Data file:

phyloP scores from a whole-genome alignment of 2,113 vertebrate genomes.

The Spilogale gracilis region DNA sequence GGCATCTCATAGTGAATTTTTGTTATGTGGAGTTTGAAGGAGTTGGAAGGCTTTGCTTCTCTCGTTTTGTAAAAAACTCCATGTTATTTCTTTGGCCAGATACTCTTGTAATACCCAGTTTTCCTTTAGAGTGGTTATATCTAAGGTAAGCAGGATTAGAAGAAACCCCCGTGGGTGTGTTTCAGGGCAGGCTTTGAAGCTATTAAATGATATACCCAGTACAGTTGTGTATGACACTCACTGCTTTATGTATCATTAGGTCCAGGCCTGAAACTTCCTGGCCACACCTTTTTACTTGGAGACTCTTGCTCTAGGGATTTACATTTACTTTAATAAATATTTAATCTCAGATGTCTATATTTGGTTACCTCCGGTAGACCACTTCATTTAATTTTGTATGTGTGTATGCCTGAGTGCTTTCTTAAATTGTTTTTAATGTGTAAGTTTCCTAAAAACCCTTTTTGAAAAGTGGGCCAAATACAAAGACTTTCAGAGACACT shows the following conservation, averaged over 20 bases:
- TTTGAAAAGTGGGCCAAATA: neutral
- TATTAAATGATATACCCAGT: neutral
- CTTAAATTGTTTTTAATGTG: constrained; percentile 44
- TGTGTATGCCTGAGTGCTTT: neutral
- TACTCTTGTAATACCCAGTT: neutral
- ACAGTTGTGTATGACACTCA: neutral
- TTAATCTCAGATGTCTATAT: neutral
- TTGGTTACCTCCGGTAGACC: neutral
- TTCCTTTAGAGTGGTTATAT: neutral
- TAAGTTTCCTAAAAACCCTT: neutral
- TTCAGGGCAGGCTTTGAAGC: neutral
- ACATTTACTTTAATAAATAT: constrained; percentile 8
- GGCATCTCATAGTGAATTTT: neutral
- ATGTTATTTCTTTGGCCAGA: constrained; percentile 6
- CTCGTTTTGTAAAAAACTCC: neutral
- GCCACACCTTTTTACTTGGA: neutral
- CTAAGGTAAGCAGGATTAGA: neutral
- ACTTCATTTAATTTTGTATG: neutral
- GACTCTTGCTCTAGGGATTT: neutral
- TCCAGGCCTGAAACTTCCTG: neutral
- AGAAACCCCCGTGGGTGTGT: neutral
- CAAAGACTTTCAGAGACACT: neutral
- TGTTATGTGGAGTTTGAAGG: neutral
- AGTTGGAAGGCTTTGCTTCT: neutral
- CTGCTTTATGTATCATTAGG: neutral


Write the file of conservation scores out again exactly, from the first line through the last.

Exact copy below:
phyloP scores from a whole-genome alignment of 2,113 vertebrate genomes.

The Spilogale gracilis region DNA sequence GGCATCTCATAGTGAATTTTTGTTATGTGGAGTTTGAAGGAGTTGGAAGGCTTTGCTTCTCTCGTTTTGTAAAAAACTCCATGTTATTTCTTTGGCCAGATACTCTTGTAATACCCAGTTTTCCTTTAGAGTGGTTATATCTAAGGTAAGCAGGATTAGAAGAAACCCCCGTGGGTGTGTTTCAGGGCAGGCTTTGAAGCTATTAAATGATATACCCAGTACAGTTGTGTATGACACTCACTGCTTTATGTATCATTAGGTCCAGGCCTGAAACTTCCTGGCCACACCTTTTTACTTGGAGACTCTTGCTCTAGGGATTTACATTTACTTTAATAAATATTTAATCTCAGATGTCTATATTTGGTTACCTCCGGTAGACCACTTCATTTAATTTTGTATGTGTGTATGCCTGAGTGCTTTCTTAAATTGTTTTTAATGTGTAAGTTTCCTAAAAACCCTTTTTGAAAAGTGGGCCAAATACAAAGACTTTCAGAGACACT shows the following conservation, averaged over 20 bases:
- TTTGAAAAGTGGGCCAAATA: neutral
- TATTAAATGATATACCCAGT: neutral
- CTTAAATTGTTTTTAATGTG: constrained; percentile 44
- TGTGTATGCCTGAGTGCTTT: neutral
- TACTCTTGTAATACCCAGTT: neutral
- ACAGTTGTGTATGACACTCA: neutral
- TTAATCTCAGATGTCTATAT: neutral
- TTGGTTACCTCCGGTAGACC: neutral
- TTCCTTTAGAGTGGTTATAT: neutral
- TAAGTTTCCTAAAAACCCTT: neutral
- TTCAGGGCAGGCTTTGAAGC: neutral
- ACATTTACTTTAATAAATAT: constrained; percentile 8
- GGCATCTCATAGTGAATTTT: neutral
- ATGTTATTTCTTTGGCCAGA: constrained; percentile 6
- CTCGTTTTGTAAAAAACTCC: neutral
- GCCACACCTTTTTACTTGGA: neutral
- CTAAGGTAAGCAGGATTAGA: neutral
- ACTTCATTTAATTTTGTATG: neutral
- GACTCTTGCTCTAGGGATTT: neutral
- TCCAGGCCTGAAACTTCCTG: neutral
- AGAAACCCCCGTGGGTGTGT: neutral
- CAAAGACTTTCAGAGACACT: neutral
- TGTTATGTGGAGTTTGAAGG: neutral
- AGTTGGAAGGCTTTGCTTCT: neutral
- CTGCTTTATGTATCATTAGG: neutral